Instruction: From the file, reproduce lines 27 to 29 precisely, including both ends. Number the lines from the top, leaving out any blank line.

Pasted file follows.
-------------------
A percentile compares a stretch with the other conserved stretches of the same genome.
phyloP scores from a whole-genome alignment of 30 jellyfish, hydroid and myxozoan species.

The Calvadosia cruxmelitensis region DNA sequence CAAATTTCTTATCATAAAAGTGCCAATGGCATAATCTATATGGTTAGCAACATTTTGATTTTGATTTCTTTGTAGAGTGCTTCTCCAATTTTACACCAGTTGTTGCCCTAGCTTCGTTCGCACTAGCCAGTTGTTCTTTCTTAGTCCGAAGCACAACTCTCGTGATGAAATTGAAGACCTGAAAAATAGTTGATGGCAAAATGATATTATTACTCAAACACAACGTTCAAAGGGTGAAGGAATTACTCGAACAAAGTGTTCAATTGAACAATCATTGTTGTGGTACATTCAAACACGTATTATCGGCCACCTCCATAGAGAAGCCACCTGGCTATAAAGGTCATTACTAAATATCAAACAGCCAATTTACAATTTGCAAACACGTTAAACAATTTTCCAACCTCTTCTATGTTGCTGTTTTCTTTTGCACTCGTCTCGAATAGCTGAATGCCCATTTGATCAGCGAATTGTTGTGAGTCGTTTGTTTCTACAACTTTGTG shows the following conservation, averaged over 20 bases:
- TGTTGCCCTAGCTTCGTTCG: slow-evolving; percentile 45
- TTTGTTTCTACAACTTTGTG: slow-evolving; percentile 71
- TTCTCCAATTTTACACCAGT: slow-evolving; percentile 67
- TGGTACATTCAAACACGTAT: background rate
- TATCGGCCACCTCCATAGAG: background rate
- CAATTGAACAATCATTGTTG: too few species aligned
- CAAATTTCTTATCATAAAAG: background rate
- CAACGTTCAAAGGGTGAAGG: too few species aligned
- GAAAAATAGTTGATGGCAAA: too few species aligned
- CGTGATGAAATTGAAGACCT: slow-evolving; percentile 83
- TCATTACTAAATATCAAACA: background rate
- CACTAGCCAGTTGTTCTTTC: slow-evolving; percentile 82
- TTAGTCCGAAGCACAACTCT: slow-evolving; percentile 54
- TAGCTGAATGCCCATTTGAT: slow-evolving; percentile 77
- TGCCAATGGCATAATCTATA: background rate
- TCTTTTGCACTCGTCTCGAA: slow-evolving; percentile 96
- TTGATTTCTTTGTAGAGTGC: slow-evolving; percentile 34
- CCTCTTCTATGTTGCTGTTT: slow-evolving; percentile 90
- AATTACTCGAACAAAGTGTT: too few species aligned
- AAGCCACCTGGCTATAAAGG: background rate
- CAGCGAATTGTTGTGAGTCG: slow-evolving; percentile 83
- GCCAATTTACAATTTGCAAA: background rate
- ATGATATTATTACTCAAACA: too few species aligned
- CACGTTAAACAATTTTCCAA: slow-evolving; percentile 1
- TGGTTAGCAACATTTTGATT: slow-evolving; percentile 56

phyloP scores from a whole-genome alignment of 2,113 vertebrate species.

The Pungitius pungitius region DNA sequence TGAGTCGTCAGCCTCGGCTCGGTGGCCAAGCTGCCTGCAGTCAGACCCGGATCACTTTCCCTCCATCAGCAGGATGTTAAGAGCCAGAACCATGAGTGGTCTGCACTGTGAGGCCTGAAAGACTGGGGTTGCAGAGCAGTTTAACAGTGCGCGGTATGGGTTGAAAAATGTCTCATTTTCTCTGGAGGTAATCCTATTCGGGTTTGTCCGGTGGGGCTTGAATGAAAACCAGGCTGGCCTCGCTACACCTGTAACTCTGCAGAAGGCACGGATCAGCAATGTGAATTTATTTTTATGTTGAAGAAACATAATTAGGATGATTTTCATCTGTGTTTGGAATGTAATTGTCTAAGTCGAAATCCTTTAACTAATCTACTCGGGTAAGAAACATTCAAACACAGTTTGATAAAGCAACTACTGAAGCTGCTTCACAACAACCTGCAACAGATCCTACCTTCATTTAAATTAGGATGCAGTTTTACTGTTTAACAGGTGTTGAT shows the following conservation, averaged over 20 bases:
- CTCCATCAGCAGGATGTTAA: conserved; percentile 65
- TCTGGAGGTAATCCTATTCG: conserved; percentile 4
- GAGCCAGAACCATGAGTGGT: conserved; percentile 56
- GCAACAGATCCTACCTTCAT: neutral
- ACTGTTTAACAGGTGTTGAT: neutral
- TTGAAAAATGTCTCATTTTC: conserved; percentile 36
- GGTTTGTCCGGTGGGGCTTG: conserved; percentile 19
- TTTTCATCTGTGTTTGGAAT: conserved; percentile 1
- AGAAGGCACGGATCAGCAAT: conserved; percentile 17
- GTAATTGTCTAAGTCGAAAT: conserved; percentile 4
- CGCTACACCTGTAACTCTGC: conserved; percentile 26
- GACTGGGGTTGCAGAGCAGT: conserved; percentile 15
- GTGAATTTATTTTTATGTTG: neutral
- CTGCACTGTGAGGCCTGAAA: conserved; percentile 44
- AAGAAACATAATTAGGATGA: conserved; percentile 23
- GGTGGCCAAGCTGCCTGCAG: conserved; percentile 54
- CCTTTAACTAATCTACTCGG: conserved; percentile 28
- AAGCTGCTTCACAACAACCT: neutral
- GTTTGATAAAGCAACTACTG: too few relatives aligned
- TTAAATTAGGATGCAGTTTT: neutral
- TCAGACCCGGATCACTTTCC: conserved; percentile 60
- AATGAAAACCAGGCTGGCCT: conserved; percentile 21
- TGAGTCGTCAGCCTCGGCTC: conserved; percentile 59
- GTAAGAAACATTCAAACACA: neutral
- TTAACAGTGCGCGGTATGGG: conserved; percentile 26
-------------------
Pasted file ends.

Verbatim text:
- CACGTTAAACAATTTTCCAA: slow-evolving; percentile 1
- TGGTTAGCAACATTTTGATT: slow-evolving; percentile 56

phyloP scores from a whole-genome alignment of 2,113 vertebrate species.